4. Device/Network Support Strategy  Depending on your strategy, you may choose to tailor your solution to work with a single device or specific network architecture (the "native" approach) or opt to create a generic solution capable of working with multiple device and network types (the "agnostic" approach). By focusing on a single device or network, the native approach can take full advantage of the unique capabilities offered by those components. In contrast, an agnostic approach takes a compromise path, not exploiting the unique capabilities of a single device or network type, but seeking to work on as wide a range of components as possible. An agnostic approach is the only choice if your application must support users, such as consumers, who may already be using a range of devices, and it offers the advantage of easily supporting changes in devices or networks. A native approach makes more sense when your solution is focused, such as providing salespeople with e-mail access via RIM BlackBerry devices, and you are able to standardize on a particular device and/or network.
  5. User Experience  Different types of users have different needs for interacting with the wireless application. Application design factors such as navigation, level of interaction, and visual presentation have to match the needs of the intended users to encourage adoption of the solution. Navigation, the steps required to find desired information, requires a tradeoff between ease/speed of use, and power and flexibility. A harried emergency room doctor will not use a solution that requires many layers of slow navigation to find the desired information, while a power user seated in an airline lounge is willing to trade simplicity for a full range of features. Similarly, an occasional user of the application, such as a consumer making a wireless purchase, will not recall application features and functions between sessions, and will need considerable handholding to complete the transaction. A stocktrader who constantly uses the application will want more control over his interactions with as little interference and overhead as possible. A person performing highly repetitive tasks will prefer a high level of automation. For example, a package delivery person will not want to enter a series of commands to upload delivery data every time he returns to his truck. Visual presentation requirements also vary. To convey one-line alerts on changes in commodity prices, plain text will suffice. Fuller visual presentation is needed to support more complex information demands, such as using color to highlight differences in order status or giving a demo to a customer. Presentation becomes critically important if a wireless application will deliver highly visual information such as x-rays or schematics.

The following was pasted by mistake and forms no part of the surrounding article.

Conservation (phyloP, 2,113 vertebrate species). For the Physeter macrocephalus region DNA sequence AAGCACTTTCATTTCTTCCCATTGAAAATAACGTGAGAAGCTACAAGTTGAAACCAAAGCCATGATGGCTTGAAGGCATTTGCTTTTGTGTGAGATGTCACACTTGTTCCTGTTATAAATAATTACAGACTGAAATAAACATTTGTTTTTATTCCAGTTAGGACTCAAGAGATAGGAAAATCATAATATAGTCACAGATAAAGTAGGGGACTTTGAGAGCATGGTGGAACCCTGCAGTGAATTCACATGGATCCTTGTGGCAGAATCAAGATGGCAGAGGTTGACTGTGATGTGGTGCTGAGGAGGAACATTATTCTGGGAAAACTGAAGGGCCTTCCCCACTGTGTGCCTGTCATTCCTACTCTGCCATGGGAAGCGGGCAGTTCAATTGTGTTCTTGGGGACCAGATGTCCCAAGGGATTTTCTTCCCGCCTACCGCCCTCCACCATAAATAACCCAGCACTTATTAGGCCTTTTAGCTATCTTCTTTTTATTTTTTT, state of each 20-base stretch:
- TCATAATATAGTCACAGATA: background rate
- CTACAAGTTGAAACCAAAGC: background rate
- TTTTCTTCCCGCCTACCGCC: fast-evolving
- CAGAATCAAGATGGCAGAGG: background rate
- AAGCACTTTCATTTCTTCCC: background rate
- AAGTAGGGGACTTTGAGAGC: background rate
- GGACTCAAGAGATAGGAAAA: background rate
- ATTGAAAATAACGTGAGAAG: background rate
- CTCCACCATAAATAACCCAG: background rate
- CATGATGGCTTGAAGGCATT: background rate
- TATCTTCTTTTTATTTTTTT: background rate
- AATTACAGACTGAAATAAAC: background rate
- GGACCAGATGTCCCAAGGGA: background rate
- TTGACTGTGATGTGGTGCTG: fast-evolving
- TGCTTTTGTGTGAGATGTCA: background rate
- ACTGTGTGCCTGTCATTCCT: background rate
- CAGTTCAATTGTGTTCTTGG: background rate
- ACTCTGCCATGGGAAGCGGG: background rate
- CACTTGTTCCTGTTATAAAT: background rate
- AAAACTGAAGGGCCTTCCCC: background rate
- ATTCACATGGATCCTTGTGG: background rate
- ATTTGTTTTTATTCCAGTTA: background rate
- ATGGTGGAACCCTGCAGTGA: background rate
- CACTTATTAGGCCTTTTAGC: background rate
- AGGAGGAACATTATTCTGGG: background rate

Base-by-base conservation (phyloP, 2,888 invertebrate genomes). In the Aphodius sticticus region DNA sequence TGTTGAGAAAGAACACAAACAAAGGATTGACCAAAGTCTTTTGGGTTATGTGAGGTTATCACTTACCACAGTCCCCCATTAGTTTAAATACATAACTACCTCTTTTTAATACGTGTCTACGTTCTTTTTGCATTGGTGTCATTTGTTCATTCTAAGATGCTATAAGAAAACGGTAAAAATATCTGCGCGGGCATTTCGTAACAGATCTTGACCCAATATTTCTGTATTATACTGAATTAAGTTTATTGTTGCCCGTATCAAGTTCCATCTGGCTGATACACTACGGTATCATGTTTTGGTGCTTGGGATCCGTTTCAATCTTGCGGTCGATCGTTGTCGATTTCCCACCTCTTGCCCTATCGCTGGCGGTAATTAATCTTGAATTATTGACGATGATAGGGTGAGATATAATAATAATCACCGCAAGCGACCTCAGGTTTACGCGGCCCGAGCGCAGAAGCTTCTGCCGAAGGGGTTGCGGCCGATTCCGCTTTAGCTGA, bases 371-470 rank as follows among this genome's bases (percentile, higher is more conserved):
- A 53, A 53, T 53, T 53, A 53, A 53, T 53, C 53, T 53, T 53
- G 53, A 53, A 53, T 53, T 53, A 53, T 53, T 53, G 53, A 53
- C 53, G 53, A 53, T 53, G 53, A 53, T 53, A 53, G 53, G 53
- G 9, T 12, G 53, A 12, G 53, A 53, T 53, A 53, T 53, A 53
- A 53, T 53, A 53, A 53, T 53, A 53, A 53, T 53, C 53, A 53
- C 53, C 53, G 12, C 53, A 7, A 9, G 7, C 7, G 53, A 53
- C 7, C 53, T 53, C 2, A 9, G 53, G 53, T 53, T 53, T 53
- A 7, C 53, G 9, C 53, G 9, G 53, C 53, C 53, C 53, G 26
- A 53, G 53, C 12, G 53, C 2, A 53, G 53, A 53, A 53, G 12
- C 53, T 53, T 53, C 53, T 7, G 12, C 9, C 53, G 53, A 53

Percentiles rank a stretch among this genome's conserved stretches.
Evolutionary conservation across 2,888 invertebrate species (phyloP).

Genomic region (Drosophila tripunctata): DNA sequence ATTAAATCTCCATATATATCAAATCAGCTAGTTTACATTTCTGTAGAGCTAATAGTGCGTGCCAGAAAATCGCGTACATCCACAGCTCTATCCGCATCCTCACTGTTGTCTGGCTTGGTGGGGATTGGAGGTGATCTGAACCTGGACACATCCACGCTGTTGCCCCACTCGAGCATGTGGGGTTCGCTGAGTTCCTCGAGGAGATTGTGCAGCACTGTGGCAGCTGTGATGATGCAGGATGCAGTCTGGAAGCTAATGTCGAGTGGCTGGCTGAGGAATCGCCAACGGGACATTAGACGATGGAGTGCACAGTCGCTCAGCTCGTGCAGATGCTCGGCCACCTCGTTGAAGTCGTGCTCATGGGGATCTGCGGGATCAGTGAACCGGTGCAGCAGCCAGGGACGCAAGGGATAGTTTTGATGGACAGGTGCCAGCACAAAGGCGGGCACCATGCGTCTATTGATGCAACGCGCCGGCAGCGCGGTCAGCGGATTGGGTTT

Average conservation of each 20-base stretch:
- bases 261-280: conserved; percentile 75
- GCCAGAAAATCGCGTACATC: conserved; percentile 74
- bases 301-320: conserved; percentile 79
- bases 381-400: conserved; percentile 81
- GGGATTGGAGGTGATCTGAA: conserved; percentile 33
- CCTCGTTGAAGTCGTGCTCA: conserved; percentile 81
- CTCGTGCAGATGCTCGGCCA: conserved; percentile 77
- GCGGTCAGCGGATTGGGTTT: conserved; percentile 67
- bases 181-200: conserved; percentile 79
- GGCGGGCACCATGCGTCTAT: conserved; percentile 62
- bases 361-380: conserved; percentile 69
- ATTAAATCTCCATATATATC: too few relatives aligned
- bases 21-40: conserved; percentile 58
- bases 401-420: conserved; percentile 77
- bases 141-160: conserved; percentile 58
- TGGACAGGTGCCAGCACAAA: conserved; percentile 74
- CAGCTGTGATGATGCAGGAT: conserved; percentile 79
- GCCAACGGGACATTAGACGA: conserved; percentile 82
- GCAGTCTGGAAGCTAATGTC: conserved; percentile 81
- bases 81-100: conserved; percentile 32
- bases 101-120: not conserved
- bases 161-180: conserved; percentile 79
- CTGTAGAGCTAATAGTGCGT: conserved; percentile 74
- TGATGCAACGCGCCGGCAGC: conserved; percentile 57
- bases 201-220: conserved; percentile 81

6. Interface  Most wireless applications will depend on a visual interface for interaction. In some cases, it may be advantageous to supplement that interface with speech recognition, to permit, for example, a user to interact with the application while driving. Multiple language support will be important if the application is used in more than one country or targets multi-lingual populations. If a diverse set of users will use the application, the ability to tailor the application to individual working styles through user preferences becomes important.
  7. Host Platform  The characteristics of your company's host platform are important selection criteria for wireless applications and middleware that must integrate with that platform. This criterion is not important for standalone wireless solutions, such as a wireless interface to an existing enterprise package. If you choose to purchase a package, it must be compatible with your existing platform or you will have to change the platform to support the application. Similarly, if you are developing a custom application, platform characteristics may affect your choice of development tools.
  8. Security  Security is an important consideration in all four wireless architecture components—applications, information architecture, devices, and networks. From an application perspective, security is enhanced through authentication (Are you who you say you are?) and authorization (Are you allowed access to a given function or piece of data?). Given the high rates of theft and loss among devices, application-level protection is vital if the device contains confidential or valuable information and/or can gain access to sensitive applications or data behind the corporate firewall. Application-level security is less of an issue for many telemetry and consumer applications, but is critical for applications that perform financial transactions or other sensitive functions.

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This article was originally published on October 16, 2002